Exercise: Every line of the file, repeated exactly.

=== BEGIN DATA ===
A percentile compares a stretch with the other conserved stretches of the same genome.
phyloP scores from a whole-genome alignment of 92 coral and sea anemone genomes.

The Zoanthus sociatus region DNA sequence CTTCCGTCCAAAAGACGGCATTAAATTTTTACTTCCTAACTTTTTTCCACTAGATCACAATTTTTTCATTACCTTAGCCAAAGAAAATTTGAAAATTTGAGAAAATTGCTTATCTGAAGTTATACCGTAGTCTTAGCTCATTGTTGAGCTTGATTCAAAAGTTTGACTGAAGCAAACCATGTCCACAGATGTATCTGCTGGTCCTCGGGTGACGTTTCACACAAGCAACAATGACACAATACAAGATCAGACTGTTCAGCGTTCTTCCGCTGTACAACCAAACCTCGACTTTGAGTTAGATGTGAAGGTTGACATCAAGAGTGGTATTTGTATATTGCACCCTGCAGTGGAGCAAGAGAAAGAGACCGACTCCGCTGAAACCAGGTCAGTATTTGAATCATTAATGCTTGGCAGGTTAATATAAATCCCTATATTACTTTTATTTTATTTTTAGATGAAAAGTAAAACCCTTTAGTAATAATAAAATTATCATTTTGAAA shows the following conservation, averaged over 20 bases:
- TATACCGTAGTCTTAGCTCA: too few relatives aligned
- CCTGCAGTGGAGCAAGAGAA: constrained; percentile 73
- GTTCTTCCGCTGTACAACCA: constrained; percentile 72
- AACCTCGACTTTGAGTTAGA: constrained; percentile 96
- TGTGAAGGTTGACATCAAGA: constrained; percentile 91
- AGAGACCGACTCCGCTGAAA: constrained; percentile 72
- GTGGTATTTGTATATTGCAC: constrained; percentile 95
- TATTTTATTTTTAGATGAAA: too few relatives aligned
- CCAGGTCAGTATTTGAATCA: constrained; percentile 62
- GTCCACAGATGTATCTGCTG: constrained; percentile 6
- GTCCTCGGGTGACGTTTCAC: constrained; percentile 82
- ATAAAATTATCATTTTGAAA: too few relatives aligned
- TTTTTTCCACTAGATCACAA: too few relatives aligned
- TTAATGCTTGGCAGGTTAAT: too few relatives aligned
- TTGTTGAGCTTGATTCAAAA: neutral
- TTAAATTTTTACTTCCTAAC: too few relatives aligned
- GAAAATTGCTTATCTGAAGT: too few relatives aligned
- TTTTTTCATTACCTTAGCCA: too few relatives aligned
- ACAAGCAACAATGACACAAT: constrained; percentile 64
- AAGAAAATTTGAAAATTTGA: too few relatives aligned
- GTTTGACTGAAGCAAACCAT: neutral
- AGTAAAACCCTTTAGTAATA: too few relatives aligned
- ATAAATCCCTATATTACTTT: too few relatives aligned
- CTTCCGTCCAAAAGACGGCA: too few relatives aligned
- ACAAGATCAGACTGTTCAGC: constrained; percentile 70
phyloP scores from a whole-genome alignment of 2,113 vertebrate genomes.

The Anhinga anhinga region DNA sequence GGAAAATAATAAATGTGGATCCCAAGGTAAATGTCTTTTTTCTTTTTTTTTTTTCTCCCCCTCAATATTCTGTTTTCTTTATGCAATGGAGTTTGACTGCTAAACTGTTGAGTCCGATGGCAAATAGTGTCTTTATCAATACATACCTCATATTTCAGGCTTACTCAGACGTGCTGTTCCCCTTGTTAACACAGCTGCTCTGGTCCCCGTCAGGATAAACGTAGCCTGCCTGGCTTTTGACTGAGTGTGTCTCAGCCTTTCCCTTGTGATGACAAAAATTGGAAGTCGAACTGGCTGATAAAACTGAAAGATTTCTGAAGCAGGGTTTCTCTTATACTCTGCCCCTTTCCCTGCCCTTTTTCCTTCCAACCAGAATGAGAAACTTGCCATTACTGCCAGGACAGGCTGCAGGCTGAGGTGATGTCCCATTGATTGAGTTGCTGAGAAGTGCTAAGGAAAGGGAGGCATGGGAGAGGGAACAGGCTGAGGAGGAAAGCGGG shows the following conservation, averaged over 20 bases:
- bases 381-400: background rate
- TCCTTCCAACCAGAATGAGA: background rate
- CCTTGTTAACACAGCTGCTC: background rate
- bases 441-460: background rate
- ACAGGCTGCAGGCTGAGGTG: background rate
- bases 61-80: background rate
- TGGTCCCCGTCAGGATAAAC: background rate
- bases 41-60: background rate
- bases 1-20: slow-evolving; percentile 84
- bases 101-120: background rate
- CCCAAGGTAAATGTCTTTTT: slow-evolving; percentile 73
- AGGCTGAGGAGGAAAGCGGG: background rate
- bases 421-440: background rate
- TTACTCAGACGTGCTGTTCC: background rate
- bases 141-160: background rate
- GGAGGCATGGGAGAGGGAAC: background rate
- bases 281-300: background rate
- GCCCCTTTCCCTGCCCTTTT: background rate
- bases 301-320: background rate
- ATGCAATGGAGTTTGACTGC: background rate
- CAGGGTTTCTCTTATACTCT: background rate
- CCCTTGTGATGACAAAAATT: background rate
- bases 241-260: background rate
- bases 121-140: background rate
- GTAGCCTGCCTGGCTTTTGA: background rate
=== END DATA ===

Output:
A percentile compares a stretch with the other conserved stretches of the same genome.
phyloP scores from a whole-genome alignment of 92 coral and sea anemone genomes.

The Zoanthus sociatus region DNA sequence CTTCCGTCCAAAAGACGGCATTAAATTTTTACTTCCTAACTTTTTTCCACTAGATCACAATTTTTTCATTACCTTAGCCAAAGAAAATTTGAAAATTTGAGAAAATTGCTTATCTGAAGTTATACCGTAGTCTTAGCTCATTGTTGAGCTTGATTCAAAAGTTTGACTGAAGCAAACCATGTCCACAGATGTATCTGCTGGTCCTCGGGTGACGTTTCACACAAGCAACAATGACACAATACAAGATCAGACTGTTCAGCGTTCTTCCGCTGTACAACCAAACCTCGACTTTGAGTTAGATGTGAAGGTTGACATCAAGAGTGGTATTTGTATATTGCACCCTGCAGTGGAGCAAGAGAAAGAGACCGACTCCGCTGAAACCAGGTCAGTATTTGAATCATTAATGCTTGGCAGGTTAATATAAATCCCTATATTACTTTTATTTTATTTTTAGATGAAAAGTAAAACCCTTTAGTAATAATAAAATTATCATTTTGAAA shows the following conservation, averaged over 20 bases:
- TATACCGTAGTCTTAGCTCA: too few relatives aligned
- CCTGCAGTGGAGCAAGAGAA: constrained; percentile 73
- GTTCTTCCGCTGTACAACCA: constrained; percentile 72
- AACCTCGACTTTGAGTTAGA: constrained; percentile 96
- TGTGAAGGTTGACATCAAGA: constrained; percentile 91
- AGAGACCGACTCCGCTGAAA: constrained; percentile 72
- GTGGTATTTGTATATTGCAC: constrained; percentile 95
- TATTTTATTTTTAGATGAAA: too few relatives aligned
- CCAGGTCAGTATTTGAATCA: constrained; percentile 62
- GTCCACAGATGTATCTGCTG: constrained; percentile 6
- GTCCTCGGGTGACGTTTCAC: constrained; percentile 82
- ATAAAATTATCATTTTGAAA: too few relatives aligned
- TTTTTTCCACTAGATCACAA: too few relatives aligned
- TTAATGCTTGGCAGGTTAAT: too few relatives aligned
- TTGTTGAGCTTGATTCAAAA: neutral
- TTAAATTTTTACTTCCTAAC: too few relatives aligned
- GAAAATTGCTTATCTGAAGT: too few relatives aligned
- TTTTTTCATTACCTTAGCCA: too few relatives aligned
- ACAAGCAACAATGACACAAT: constrained; percentile 64
- AAGAAAATTTGAAAATTTGA: too few relatives aligned
- GTTTGACTGAAGCAAACCAT: neutral
- AGTAAAACCCTTTAGTAATA: too few relatives aligned
- ATAAATCCCTATATTACTTT: too few relatives aligned
- CTTCCGTCCAAAAGACGGCA: too few relatives aligned
- ACAAGATCAGACTGTTCAGC: constrained; percentile 70
phyloP scores from a whole-genome alignment of 2,113 vertebrate genomes.

The Anhinga anhinga region DNA sequence GGAAAATAATAAATGTGGATCCCAAGGTAAATGTCTTTTTTCTTTTTTTTTTTTCTCCCCCTCAATATTCTGTTTTCTTTATGCAATGGAGTTTGACTGCTAAACTGTTGAGTCCGATGGCAAATAGTGTCTTTATCAATACATACCTCATATTTCAGGCTTACTCAGACGTGCTGTTCCCCTTGTTAACACAGCTGCTCTGGTCCCCGTCAGGATAAACGTAGCCTGCCTGGCTTTTGACTGAGTGTGTCTCAGCCTTTCCCTTGTGATGACAAAAATTGGAAGTCGAACTGGCTGATAAAACTGAAAGATTTCTGAAGCAGGGTTTCTCTTATACTCTGCCCCTTTCCCTGCCCTTTTTCCTTCCAACCAGAATGAGAAACTTGCCATTACTGCCAGGACAGGCTGCAGGCTGAGGTGATGTCCCATTGATTGAGTTGCTGAGAAGTGCTAAGGAAAGGGAGGCATGGGAGAGGGAACAGGCTGAGGAGGAAAGCGGG shows the following conservation, averaged over 20 bases:
- bases 381-400: background rate
- TCCTTCCAACCAGAATGAGA: background rate
- CCTTGTTAACACAGCTGCTC: background rate
- bases 441-460: background rate
- ACAGGCTGCAGGCTGAGGTG: background rate
- bases 61-80: background rate
- TGGTCCCCGTCAGGATAAAC: background rate
- bases 41-60: background rate
- bases 1-20: slow-evolving; percentile 84
- bases 101-120: background rate
- CCCAAGGTAAATGTCTTTTT: slow-evolving; percentile 73
- AGGCTGAGGAGGAAAGCGGG: background rate
- bases 421-440: background rate
- TTACTCAGACGTGCTGTTCC: background rate
- bases 141-160: background rate
- GGAGGCATGGGAGAGGGAAC: background rate
- bases 281-300: background rate
- GCCCCTTTCCCTGCCCTTTT: background rate
- bases 301-320: background rate
- ATGCAATGGAGTTTGACTGC: background rate
- CAGGGTTTCTCTTATACTCT: background rate
- CCCTTGTGATGACAAAAATT: background rate
- bases 241-260: background rate
- bases 121-140: background rate
- GTAGCCTGCCTGGCTTTTGA: background rate